Her descent into absolute sluttery isn’t quite done yet though. Two years later, in 2012, she sees her favourite male porn star in a bar, and decide she has to fuck him. So she does. The sex is the narssicistic, hollow, rote sex one would expect from such an encounter:

It’s exactly what I had breathlessly watched him do many times before, but this time it seemed mechanical and theatrical. Instead of being entertained, I was doing the entertaining, and I suspect he was too — but for whom, exactly? We were the only audience.”

“Despite the emptiness of it, [she] felt a sense of accomplishment over my conquest.” Yet, a little while later she begins to question herself and “began to feel shameful”, “What kind of man will want to be with a woman who’s slept with a male porn star?”

But don’t worry, her hollow, meaningless sex had meaning and made her a better person. She now has “a whole new appreciation for the difference between fantasy and reality, and how much sexier the latter can be when you aren’t striving for pornographic perfection.”

By pure coincidence, “not too long thereafter I got into a relationship with just such a guy.” This had absolutely nothing with the the profound sadness and hollowness she felt from her “conquest”.

At this point she’s careening towards the wall face-first:

The combination of aging and her empty experience with the porn star send her into a frenzy of self-introspection. She realized she “spent her twenties having lots of good sex, but faked her way through nearly every climax.” She “now climax[es] reliably, sometimes even effortlessly, with Steve [which] seems nothing short of a miracle.” She finds out she likes having relationships, even ones which grow out of hook-ups.

Realizing that she likes relationships, she then does exactly what every modern women does when faced with age and emptiness, starts demanding “real courtship.” Just half a year after she shags a male pornstar on the first night and writes about her awesome relationship with Steve, she finds a new beau. But this one is different, this beta boy doesn’t start with hook-ups, like Steve, no, he brings her aging self flowers. She is “shocked to find that traditional courtship is pretty great.” Yay for her.

But unlike the porn star or Steve, beta boy does not get sex that same night. Nope, beta boy is special and “there’s a specialness in waiting until you’re comfortable enough with someone to get naked together while totally sober.” Beta boy has to work for what she gave the rest of the world so freely. He had to go on five dates, pay for big meals, pick her up in a cab, etc. before he got what McPornstar and Steve got for being available in a bar.

With her newfound love of traditional courtship (ie. making beta boy earn her sex and love), she then starts trying to convince everyone that men love relationships, but dislike casual sex, because that would be convenient would it not?

Recently, we found at she has a happy ending to her tale. She’s getting married to beta boy and is talking about becoming a mommy. In a shocking twist, it turns out beta boy was actually  someone she first met “around the same time that I wrote that first hookup essay.”

Looks like beta boy’s been pining away for five years and finally made good (after she spent the last of her youth on dozens of other men).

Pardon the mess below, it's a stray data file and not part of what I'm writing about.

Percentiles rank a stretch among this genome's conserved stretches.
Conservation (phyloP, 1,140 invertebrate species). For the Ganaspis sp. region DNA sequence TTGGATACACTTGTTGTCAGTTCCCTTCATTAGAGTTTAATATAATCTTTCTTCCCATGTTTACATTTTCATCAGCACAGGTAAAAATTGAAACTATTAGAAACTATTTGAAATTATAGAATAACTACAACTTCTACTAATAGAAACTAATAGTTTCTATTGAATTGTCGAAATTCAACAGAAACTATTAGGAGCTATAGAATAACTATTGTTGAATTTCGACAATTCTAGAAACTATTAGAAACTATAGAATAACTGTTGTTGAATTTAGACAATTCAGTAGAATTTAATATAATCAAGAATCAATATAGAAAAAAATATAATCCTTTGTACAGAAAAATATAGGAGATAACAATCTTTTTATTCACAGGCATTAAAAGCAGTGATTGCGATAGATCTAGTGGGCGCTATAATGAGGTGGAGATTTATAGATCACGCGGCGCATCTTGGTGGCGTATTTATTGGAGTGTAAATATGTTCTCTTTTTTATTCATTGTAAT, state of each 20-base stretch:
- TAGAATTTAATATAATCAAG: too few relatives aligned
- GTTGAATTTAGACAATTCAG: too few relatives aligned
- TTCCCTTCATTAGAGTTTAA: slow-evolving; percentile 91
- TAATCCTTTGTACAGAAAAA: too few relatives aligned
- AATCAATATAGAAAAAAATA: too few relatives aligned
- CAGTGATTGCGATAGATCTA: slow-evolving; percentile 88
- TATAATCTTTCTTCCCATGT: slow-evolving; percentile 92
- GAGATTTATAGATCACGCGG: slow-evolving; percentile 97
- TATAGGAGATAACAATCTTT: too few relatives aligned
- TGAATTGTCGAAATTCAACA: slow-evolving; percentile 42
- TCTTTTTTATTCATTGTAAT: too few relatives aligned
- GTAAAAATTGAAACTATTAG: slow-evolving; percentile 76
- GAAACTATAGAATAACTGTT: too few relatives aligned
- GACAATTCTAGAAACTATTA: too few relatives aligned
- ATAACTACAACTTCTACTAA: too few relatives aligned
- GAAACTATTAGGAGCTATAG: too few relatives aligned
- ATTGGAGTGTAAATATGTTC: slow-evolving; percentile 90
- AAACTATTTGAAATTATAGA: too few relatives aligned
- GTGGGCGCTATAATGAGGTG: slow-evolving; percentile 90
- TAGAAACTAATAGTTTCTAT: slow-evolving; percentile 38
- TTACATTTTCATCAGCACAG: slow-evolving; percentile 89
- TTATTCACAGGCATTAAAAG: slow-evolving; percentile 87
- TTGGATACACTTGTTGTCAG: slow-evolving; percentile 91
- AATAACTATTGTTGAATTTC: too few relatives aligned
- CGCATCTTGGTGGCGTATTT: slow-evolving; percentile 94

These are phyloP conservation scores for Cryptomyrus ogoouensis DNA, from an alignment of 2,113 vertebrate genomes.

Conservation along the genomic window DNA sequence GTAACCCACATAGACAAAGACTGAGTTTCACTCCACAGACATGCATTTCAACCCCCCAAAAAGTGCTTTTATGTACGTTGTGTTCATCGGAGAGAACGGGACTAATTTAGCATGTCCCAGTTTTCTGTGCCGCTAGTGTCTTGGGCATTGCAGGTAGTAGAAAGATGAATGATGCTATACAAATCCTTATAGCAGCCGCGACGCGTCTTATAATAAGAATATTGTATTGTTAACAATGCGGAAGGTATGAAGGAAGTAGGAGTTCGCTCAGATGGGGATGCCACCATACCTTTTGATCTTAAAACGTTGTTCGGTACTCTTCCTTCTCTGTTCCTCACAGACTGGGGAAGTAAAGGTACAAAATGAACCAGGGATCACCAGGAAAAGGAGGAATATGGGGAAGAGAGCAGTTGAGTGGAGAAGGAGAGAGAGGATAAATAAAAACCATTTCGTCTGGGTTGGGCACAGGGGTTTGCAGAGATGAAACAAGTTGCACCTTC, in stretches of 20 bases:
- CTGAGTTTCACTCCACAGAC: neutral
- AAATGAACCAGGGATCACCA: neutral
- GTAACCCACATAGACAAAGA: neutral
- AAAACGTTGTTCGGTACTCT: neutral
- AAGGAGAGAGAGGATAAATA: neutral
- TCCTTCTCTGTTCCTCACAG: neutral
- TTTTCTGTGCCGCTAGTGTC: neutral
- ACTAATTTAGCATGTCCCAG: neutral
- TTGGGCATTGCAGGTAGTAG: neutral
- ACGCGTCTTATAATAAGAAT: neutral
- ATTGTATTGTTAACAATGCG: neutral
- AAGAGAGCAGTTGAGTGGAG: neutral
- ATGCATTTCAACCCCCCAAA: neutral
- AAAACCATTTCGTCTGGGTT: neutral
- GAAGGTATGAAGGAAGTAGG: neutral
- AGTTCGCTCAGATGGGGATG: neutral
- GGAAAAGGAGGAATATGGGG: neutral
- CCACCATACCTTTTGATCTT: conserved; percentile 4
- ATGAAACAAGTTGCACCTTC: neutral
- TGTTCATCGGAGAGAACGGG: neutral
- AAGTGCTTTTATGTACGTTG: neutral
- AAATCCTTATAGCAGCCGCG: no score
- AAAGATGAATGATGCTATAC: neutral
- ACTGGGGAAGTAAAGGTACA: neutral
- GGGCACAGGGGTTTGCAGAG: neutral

She could have had his love the whole time, but “even if [she] could, [she] wouldn’t in a million years go back and shake [her] 23-year-old self and tell her that she’d already met her future fiancé.” She just loves her memories of empty fucks with pornstars and her relationship with Steve far too much to give them up for boring old love with beta boy.

But this is good for beta boy because she “would have loved him the same.” Why her “hookup years made [her] more accepting of [her] fiancé’s imperfections.” Can’t you just feel the love she has for him.

Having had her alpha fux and having secured her beta bux, she is still encouraging other women to follow in her path. Her story is a “reminder that the hookup hand-wringers are wrong, and not to be trusted.” It’s a story of true love winning out; young women can fuck whoever they want and still end up with a pliable beta to pay for their children.

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So, in a nutshell, Tracy Clark-Flory is the the stereotypical, nay, archetypical, modern woman. She fucks uncountable alphas, ignoring the beta who likes her, throughout her years of youth and prettiness. She realizes how empty it all is, but only once the wall approaches and the good times are coming to an end, so she uses the last of her fading feminine charms to husband-up the barely tolerable beta.

All that’s needed now is her complaints about how beta boy won’t divide the chores properly, followed by a story of how she’s falling out of love with him, followed by her divorce within the decade. Then there will be stories about how being a single mother is hard, how dating as a single mother is hard, and how there are no good men left.

If we’re lucky (and beta boy isn’t) there might even be a hilarious story of how she pined for Steve throughout the years of her marriage to beta boy.

So, whenever someone demands an example of alpha fux/beta bux, or wonders what we mean by the modern woman, we only need to point them to this post.

Here’s to you Tracy Clark-Flory, you are the Archetype of the Modern Woman!

You won the mating game. You got the alpha fux and have almost attained the beta bux. To you we raise up a rousing course of “da professional womenz ode.”

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I’ll say it one last time, just in case he comes across this:

To the guy marrying Tracy: RUN AWAY. Run as hard and as fast as you can before you are legally bound to her. Do it; this will not end well for you. I hope, for your sake, you find this and take heed my warning. If you don’t lulz will be had at your expense in the future.

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A lot of the information was cribbed from Susan and Vox.